In the summer of 1973 at the Gordon Conference on Organic Photochemistry at Tilton, New Hampshire, Lionel Salem presented another outstanding lecture on diradicals emphasizing the possibilities of excited state reactions being either heterolytic of homolytic but in the context of energy surfaces. Lionel and I had an opportunity to follow up on our discussions of the theory of photoreactions, but unfortunately, Bill Dauben was unable to attend the Conference. Nevertheless, it was determined that the three of us must move forward with the sacred pledge we had made over a beer in Baden-Baden. One afternoon, while he had a strawberry shortcake and I had a hot fudge sundae, at an ice cream shop in greater downtown Tilton, Lionel wondered if some simple rules, employing the ideas of surface correlations, could be used to examine organic photoreactions, especially reactions of the ubiquitous n,p * excited states. To me this seemed like a very exciting possibility; at this point my topological thinking kicked in. Perhaps in the same way that organic chemists write lines and connections so profitably to describe molecules, an extension of the idea of connections could be created to describe reaction steps. For example, we speculated that there might be a relatively small number of a priori possibilities based on the simple notions of "perfect crossing", "perfect avoiding" and "contact" of energy surfaces. Bill was informed of this progress and it was determined that we would meet with Lionel in Orsay, just before the Vth IUPAC, which was to be held in Enschede, The Netherlands during July 21-27, 1974.
Before that meeting, there would be one other opportunity for me to meet with Lionel during the Fall of 1973 and to work with him on the preliminary aspects on the theory. By the time I arrived in Paris, he had already discovered over 20 families of surfaces types that depended on the number of radical centers. This was very exciting, but the topological simplicity I had hoped for was not apparent. We communicated the results to Bill Dauben and then prepared for our meeting in Orsay.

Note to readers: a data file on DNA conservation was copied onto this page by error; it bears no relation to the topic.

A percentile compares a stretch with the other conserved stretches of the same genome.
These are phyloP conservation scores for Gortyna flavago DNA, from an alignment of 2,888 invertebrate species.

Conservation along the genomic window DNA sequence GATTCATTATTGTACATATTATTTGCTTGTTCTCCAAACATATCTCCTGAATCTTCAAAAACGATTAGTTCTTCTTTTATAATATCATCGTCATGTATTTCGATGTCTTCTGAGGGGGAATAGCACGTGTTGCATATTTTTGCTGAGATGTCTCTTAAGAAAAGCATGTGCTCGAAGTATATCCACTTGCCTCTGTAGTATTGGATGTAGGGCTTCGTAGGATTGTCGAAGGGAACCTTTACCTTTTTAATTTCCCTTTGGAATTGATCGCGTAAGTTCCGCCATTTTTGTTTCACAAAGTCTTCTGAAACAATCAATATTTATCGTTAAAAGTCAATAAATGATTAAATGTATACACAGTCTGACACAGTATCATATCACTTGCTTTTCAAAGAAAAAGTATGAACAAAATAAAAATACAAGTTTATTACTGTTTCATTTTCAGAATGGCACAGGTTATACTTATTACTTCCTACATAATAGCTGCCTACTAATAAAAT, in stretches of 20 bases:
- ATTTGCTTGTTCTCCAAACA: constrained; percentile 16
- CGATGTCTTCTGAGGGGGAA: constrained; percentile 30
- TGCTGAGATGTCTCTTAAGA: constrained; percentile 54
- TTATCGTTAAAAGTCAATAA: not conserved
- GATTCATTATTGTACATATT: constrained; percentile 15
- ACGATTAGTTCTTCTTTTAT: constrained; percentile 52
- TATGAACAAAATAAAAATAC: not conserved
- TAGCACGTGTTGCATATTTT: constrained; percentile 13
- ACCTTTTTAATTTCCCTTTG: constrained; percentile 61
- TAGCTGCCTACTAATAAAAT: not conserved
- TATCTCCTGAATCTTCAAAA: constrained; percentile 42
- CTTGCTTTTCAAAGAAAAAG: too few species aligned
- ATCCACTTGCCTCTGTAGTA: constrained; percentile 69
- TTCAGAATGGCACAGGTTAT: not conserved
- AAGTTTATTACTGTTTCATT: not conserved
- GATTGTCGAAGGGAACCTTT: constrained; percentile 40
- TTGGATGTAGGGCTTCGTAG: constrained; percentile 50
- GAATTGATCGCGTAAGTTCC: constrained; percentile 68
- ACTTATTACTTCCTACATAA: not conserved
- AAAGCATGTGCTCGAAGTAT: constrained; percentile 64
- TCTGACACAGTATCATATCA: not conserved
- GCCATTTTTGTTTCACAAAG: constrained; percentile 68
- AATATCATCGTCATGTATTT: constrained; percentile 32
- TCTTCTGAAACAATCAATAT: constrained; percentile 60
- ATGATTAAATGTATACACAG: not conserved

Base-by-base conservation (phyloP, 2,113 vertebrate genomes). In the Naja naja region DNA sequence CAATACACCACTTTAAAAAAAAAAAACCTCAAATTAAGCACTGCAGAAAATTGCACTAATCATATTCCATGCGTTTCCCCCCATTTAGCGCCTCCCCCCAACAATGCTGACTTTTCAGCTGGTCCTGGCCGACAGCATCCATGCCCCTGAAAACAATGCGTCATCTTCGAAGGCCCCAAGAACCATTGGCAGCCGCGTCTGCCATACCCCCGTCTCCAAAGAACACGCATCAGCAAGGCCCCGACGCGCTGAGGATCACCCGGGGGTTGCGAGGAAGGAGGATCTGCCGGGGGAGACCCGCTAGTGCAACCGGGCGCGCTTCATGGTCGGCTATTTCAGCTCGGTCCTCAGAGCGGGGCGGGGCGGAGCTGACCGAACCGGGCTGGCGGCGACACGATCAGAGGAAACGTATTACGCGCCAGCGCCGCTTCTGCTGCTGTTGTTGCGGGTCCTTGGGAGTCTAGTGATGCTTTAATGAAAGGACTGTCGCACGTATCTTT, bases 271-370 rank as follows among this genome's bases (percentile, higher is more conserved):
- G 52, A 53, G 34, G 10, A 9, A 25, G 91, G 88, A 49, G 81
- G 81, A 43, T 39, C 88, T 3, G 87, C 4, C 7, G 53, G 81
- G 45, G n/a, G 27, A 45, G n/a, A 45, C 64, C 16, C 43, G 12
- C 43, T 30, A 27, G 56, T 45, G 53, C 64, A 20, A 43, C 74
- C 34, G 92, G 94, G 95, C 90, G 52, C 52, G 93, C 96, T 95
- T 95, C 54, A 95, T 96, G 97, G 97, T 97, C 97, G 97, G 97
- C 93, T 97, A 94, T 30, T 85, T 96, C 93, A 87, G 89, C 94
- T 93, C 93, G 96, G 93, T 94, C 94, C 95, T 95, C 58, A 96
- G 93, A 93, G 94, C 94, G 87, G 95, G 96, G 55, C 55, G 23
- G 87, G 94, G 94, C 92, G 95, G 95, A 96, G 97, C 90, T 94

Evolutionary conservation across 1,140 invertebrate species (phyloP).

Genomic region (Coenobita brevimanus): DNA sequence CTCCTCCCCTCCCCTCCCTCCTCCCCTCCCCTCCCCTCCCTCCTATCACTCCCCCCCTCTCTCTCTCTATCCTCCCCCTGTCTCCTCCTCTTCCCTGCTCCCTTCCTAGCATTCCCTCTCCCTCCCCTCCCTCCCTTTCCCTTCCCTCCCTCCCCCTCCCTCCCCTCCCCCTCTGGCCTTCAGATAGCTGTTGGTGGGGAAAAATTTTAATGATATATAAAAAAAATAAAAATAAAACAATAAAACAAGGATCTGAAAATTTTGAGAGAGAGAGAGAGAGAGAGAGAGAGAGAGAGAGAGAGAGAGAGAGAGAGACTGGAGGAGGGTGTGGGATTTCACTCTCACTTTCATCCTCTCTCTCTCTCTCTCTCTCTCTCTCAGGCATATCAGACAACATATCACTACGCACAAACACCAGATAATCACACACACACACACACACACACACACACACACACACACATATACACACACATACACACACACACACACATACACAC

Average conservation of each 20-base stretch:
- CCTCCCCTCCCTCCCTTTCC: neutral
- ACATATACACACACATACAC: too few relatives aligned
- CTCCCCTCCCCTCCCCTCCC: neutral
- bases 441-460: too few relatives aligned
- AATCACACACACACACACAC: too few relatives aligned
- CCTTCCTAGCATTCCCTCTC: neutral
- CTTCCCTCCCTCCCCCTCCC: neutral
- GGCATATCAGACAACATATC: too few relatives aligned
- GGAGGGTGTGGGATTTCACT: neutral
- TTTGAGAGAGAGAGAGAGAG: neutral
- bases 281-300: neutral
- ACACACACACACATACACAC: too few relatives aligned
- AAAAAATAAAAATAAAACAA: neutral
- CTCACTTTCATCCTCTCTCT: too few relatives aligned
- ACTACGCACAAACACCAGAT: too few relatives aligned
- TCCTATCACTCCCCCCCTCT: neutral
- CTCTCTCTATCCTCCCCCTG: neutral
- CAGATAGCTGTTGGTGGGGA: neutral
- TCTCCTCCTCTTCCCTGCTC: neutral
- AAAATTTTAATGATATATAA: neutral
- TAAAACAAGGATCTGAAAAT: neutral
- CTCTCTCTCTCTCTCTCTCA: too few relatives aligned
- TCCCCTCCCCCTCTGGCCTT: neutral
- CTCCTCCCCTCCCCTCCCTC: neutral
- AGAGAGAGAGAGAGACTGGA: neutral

By the time Bill and I met Lionel in Orsay in June, 1974, he had already prepared a 38 page draft which was to serve as a basis for a manuscript to be submitted to Accounts of Chemical Research. The first sentence of the draft was "Classification has been the dream of chemists for centuries." This sentence was one of the few things left unchanged in the final paper! During three weeks of exhilarating daily meetings and brainstorming and some fabulous French meals, we came up with the classification of photochemical reactions that appeared in the Accounts article (Acc. Chem. Res., 8,41, 1975).
Lionel Salem provided the driving force in the development of this surface theory of photoreactions. In the end we all felt that we had each contributed in some significant manner to an enterprise that was worth the effort because of the pure delight of our collaborative efforts. Both Bill and I were extremely fortunate to be part of a very special intellectual and scientific adventure and collaboration that comes all too infrequently in spite of good intentions.
The 1980s. Supramolecular Photochemistry, Micelles, Water Soluble Polymers, DNA, Cyclodextrins. Colloid Chemistry with an Attitude.